Not too long ago, Mary Lambert was tending bar in Seattle and following her muse as a spoken word artist in her spare time. A friend asked her to craft a hook for the independent hip-hop album he was working on—and then everything changed.
After the success of Macklemore & Ryan Lewis’s “Same Love,” Lambert found herself being courted by record labels, dueting with Madonna on stage at the Grammys, and moving to Los Angeles to record her full-length debut.
That album, Heart On My Sleeve, is in stores now, and based on the reaction to the first single, “Secrets” (which finds Lambert singing freely about her bipolar disorder, among other things), she’s already making a name on her own. Still, Lambert won’t let a larger audience and bigger business stakes get in the way of her work, which draws from her experiences as a lesbian, a Christian, and a sexual abuse survivor. “For me, writing is a really sacred experience,” she says. “The business side of it or any pressure career-wise does not effect it.”
EW caught up with Lambert on the eve of Heart On My Sleeve‘s release. The 25-year-old discussed the themes of her new album, Madonna’s grill, and why she’s a lot like Carol Burnett.
EW: This is your first pop album. How different was working on this compared to music you’ve produced in the past?
Mary Lambert: There were a lot more hands in the pot. It was really important to me that I retain my authenticity and my genuine self—and there were some times where I thought it was not happening. I drove this ship, and I was really grateful that people on my team respected that. The authenticity was what was the most important thing to me. It was much more of a collaborative process and not so insular as [my] first two EPs.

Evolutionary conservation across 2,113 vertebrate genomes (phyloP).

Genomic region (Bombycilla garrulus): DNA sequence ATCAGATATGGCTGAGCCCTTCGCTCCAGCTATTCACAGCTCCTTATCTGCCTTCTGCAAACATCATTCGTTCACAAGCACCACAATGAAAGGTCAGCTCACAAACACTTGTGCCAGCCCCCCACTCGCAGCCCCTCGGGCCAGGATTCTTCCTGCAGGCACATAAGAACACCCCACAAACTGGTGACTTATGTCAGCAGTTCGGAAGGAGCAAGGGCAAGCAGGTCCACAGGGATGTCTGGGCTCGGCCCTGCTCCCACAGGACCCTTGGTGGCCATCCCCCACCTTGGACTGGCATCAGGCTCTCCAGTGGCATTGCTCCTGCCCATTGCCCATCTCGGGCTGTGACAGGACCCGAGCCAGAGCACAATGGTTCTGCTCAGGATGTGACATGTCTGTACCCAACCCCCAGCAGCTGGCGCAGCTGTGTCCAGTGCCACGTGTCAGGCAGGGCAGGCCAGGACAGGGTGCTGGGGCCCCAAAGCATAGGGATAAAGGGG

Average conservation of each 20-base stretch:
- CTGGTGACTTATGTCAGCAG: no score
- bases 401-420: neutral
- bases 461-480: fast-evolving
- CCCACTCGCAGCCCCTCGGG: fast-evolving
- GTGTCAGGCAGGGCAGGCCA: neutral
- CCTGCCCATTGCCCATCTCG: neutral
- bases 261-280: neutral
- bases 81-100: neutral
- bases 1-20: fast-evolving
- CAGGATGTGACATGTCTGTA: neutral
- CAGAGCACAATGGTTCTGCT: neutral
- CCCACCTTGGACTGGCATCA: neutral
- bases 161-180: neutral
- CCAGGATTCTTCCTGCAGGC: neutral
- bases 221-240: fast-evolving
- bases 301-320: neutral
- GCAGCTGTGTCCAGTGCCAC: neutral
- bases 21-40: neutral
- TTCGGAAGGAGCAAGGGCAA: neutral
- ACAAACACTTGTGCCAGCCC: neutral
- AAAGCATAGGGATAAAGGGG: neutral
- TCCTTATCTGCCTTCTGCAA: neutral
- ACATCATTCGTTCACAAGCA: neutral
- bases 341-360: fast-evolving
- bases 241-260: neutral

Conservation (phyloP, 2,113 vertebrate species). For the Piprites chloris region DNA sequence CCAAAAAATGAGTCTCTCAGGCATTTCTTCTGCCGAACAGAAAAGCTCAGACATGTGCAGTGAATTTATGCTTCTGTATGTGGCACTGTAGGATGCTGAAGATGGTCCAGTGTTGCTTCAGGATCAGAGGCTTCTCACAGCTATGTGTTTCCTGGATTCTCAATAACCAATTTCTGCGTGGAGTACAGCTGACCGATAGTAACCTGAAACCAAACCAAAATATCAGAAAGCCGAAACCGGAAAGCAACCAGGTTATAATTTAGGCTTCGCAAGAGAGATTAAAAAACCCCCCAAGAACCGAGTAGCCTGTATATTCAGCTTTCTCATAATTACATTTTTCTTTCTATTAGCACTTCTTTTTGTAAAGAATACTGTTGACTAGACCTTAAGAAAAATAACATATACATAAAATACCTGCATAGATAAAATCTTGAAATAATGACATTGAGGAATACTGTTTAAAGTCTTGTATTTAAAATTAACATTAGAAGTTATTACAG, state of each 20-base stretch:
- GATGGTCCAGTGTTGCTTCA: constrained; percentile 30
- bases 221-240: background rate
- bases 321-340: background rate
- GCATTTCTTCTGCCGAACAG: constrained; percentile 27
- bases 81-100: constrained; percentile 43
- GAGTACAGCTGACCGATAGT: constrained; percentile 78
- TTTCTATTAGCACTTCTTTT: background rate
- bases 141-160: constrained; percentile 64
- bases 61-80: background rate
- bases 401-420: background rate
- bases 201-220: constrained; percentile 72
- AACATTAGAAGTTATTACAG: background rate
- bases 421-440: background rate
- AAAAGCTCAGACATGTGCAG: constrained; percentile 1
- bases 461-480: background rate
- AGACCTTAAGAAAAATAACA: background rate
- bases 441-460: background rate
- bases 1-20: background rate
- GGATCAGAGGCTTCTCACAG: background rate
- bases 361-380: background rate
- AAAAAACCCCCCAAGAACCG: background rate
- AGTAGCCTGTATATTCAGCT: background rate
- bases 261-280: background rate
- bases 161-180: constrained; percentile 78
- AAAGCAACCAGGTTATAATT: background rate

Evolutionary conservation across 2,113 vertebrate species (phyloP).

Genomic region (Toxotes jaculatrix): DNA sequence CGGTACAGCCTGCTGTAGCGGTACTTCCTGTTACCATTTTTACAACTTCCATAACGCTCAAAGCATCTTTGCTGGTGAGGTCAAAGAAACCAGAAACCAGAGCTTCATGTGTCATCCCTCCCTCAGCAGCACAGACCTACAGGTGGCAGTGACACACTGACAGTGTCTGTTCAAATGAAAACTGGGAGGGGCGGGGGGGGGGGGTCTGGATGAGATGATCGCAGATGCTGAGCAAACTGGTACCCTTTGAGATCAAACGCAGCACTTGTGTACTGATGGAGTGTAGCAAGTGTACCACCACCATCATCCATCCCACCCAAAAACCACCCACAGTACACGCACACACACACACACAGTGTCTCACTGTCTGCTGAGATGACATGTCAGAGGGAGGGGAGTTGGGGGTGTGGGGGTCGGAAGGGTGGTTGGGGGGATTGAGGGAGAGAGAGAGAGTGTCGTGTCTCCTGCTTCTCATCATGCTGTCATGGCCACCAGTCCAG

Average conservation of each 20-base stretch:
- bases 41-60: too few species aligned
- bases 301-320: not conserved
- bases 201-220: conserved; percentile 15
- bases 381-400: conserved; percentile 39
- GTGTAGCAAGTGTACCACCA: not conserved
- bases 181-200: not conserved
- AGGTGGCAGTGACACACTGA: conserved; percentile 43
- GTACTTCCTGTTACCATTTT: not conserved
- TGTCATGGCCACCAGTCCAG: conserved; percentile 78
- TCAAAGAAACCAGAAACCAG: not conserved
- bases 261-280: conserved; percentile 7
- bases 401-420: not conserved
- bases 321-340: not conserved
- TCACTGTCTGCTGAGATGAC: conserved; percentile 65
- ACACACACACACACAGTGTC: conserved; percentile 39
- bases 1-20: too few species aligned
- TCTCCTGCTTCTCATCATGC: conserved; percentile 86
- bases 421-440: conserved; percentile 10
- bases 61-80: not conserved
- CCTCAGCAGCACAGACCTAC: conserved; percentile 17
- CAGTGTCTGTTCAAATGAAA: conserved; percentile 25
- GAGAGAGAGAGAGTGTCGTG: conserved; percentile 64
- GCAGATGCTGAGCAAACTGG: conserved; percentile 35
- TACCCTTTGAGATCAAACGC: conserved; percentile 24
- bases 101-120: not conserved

What’s the story behind “Ribcage,” your collaboration with Angel Haze and K.Flay?
I feel like the majority of the songs on the record were songs that were burning out of me. They needed to be communicated and written, and “Ribcage” was absolutely one of those things.
I had just done an interview where someone had cited my exact trauma, and it re-traumatized me for the rest of my day. I was a wreck. I felt that double-edged sword of being vulnerable. Heart on My Sleeve is about the beauty of vulnerability and humanity and trusting people, and “Ribcage” is kind of the downside of it, where you can get hurt.
Angel Haze and K.Flay are two of my favorite rappers of all time, and not just among female MCs—they’re just incredible rappers who have very distinct cadences and cool things to say. They had very different takes on the idea of “Ribcage” and vulnerability. I felt like for both of them, they also had things that were burning out of them. So it’s pretty emotionally intense, and sonically it feels so cool. It still feels cohesive to the record, but it’s definitely its own moment.
This song took kind of a long time, because I wanted to execute it perfectly. I wanted it to still make sense on a pop record, so someone could hear “Secrets” and then go from “Secrets” to “Ribcage” and have it make sense. I hope that having “Secrets” as the single doesn’t set people up for this shock when they listen to the rest of the record, but I think because the song is about vulnerability, the rest of the record makes sense too.
The theme of connecting and vulnerability also really seems to drive “Monochromatic.” How did that song come together?
It was written by me and MoZella, who wrote “Wrecking Ball.” I think you can hear the element of Mo in there. We had spent the whole day working on one of the tracks. We were both processing a lot of stuff, and I was having a really hard time being in Los Angeles. I spent a lot of time there, and I’m really used to being in the Pacific Northwest, or in the woods. Being in Los Angeles is this brutal awakening, where I feel not good enough as soon as I walk into a room, and I’m wearing the wrong thing, or I don’t have enough make up on. It’s all about image.